RS launches e-commerce website for Sub-Saharan Africa

e commerceThe company started as a supplier of parts to the burgeoning radio market that has evolved into a global distribution enterprise, with operations in Europe, North America, Asia and Africa. (Image Source: UNAMID/Flickr)Global industrial distributor, RS South Africa has launched a new e-commerce website for Sub-Saharan African region, aiming to provide simplified customer experience for local people

The company started as a supplier of parts to the burgeoning radio market that has evolved into a global distribution enterprise, with operations in Europe, North America, Asia and Africa.

The new RS Africa website currently provides services to Angola, Botswana, Kenya, Lesotho, Madagascar, Malawi, Mauritius, Mozambique, Namibia, Seychelles, Swaziland, Tanzania, Zambia and Zimbabwe. The company has also announced plans to expand in other parts of the continent.

“With the new website, customers receive their products much quicker and we can give additional markets in Africa access to our range through our e-commerce platform where they can pay via credit card,” said the company.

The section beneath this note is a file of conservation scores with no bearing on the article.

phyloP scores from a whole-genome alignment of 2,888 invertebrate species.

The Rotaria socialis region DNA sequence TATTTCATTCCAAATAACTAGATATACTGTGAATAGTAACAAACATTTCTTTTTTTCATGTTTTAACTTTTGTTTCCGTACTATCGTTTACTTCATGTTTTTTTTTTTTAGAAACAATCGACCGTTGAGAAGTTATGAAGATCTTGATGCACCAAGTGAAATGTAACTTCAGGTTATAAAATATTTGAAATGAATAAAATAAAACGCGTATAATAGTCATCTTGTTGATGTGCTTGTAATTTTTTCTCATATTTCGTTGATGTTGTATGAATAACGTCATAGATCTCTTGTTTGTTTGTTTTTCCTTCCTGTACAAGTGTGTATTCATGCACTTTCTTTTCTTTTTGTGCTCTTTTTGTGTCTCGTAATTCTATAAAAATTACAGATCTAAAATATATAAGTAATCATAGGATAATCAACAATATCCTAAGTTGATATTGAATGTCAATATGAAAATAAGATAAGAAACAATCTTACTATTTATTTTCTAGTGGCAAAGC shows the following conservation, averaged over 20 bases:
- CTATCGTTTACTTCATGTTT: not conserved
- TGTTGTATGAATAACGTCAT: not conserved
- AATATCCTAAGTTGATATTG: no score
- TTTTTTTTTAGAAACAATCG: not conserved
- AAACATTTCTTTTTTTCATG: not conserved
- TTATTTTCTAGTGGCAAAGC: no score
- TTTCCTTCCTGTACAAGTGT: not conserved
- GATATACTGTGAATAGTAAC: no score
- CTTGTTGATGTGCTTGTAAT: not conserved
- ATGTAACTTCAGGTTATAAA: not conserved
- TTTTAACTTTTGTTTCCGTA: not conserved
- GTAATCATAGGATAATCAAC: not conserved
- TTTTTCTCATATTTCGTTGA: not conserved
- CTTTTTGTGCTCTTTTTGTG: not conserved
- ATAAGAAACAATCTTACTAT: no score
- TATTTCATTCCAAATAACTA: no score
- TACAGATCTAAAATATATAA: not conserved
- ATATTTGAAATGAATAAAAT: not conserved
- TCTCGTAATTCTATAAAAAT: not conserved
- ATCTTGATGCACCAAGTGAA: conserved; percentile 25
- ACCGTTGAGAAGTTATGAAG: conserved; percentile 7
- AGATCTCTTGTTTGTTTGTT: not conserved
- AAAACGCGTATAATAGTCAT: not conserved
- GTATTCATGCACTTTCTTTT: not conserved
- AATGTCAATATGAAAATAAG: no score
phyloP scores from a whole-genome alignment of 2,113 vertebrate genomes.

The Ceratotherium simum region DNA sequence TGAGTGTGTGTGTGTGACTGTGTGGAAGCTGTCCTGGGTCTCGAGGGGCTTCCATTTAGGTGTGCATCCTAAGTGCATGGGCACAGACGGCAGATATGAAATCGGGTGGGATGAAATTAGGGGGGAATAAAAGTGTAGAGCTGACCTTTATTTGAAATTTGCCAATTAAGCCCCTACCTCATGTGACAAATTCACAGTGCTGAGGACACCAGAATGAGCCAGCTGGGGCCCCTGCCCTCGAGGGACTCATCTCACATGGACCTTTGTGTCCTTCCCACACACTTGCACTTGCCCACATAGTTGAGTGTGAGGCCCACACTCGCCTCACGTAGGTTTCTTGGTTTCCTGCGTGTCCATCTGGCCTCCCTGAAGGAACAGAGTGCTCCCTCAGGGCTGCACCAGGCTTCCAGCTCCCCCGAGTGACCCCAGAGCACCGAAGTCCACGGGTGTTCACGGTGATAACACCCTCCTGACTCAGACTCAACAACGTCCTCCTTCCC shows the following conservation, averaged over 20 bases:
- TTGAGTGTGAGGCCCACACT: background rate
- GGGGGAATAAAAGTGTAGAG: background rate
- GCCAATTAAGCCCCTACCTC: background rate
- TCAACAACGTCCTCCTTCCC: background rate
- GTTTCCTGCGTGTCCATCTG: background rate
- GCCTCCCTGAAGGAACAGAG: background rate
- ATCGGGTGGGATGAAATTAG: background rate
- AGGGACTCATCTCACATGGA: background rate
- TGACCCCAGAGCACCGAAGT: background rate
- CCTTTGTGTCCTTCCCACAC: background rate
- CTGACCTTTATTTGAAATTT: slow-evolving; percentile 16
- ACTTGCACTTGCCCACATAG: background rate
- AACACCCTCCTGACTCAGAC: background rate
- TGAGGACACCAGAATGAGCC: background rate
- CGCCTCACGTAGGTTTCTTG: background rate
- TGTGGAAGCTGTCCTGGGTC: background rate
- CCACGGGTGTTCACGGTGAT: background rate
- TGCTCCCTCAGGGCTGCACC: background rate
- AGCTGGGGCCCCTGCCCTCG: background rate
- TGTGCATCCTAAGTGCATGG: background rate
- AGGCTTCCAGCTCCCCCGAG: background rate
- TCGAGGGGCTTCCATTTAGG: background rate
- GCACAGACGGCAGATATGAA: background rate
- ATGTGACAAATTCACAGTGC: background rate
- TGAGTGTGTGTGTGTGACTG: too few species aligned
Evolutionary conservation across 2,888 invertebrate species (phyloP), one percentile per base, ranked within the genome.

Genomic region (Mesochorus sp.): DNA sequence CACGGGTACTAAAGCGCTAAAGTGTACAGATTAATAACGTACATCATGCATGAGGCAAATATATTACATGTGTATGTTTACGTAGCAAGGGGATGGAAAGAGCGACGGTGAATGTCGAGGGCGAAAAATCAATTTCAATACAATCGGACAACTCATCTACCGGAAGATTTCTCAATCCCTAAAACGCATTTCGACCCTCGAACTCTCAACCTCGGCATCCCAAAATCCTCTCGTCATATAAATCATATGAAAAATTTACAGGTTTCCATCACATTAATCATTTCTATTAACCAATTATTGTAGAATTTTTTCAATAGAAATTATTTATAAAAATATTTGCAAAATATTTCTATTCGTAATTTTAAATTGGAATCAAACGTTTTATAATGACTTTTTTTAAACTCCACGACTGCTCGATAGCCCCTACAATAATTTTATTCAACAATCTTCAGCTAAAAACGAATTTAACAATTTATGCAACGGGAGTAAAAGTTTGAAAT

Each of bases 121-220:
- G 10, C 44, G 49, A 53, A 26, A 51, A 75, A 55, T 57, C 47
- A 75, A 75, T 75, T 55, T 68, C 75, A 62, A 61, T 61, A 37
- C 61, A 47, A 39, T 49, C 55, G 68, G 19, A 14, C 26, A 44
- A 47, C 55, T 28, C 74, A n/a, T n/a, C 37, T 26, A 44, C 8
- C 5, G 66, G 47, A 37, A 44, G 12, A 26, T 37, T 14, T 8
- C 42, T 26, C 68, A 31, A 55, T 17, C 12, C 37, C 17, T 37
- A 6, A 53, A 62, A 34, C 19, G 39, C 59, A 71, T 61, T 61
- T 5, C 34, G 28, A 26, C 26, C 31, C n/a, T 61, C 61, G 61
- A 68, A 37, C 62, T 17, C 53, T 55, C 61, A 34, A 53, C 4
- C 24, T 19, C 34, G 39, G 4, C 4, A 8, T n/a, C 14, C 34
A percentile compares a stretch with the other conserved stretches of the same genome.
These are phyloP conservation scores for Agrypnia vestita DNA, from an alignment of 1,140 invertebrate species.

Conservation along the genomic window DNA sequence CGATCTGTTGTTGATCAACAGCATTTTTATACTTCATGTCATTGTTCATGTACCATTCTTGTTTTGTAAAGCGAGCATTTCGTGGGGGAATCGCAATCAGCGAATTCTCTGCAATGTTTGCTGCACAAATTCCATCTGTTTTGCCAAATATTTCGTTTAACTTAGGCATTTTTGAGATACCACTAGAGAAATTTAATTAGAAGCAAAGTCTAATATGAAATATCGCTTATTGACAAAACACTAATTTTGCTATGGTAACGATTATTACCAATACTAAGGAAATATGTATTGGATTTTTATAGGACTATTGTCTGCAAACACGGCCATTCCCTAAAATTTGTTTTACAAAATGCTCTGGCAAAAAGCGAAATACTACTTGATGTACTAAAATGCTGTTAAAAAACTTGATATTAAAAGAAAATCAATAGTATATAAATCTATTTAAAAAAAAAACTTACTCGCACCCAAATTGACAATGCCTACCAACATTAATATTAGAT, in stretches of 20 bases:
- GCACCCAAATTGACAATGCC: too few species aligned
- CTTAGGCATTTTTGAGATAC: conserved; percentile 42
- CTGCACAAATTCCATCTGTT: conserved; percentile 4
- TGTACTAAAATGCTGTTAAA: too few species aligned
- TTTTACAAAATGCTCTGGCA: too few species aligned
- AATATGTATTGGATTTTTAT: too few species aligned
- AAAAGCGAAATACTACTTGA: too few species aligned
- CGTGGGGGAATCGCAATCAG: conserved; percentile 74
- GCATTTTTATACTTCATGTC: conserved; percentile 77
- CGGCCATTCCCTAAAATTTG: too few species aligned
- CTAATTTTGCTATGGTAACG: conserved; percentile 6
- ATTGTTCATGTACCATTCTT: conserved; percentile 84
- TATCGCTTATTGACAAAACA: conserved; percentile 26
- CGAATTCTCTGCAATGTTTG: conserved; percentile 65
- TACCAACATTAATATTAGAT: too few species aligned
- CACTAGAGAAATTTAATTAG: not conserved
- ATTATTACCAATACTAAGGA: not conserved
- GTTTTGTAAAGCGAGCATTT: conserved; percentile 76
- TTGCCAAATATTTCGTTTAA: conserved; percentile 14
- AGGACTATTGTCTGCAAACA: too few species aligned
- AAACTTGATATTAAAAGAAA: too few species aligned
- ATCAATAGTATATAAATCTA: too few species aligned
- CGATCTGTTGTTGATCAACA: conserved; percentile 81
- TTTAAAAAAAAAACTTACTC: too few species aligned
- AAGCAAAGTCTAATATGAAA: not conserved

RS is globally renowned as one of the first industrial distributors to successfully transition into an e-commerce business within the B2B space and continues to win awards for innovation and supplier development. 

Brian Andrew, managing director of RS South Africa, said, “Customers in Africa had access to our products prior to the website, however there were long lead times and higher freight costs depending on location. There is also an improved customer experience with our French and Portuguese speaking sales agents, so that customers can comfortably engage in their language of preference.”  

RS is interested in STEM education and globally supports a number of initiatives to up-skilling the next generation of engineers and technicians in the region. 

Started in 1996, the company has a 22 years of flagship operation in Africa with experience in distributing products and components to engineers around the continent. 

 

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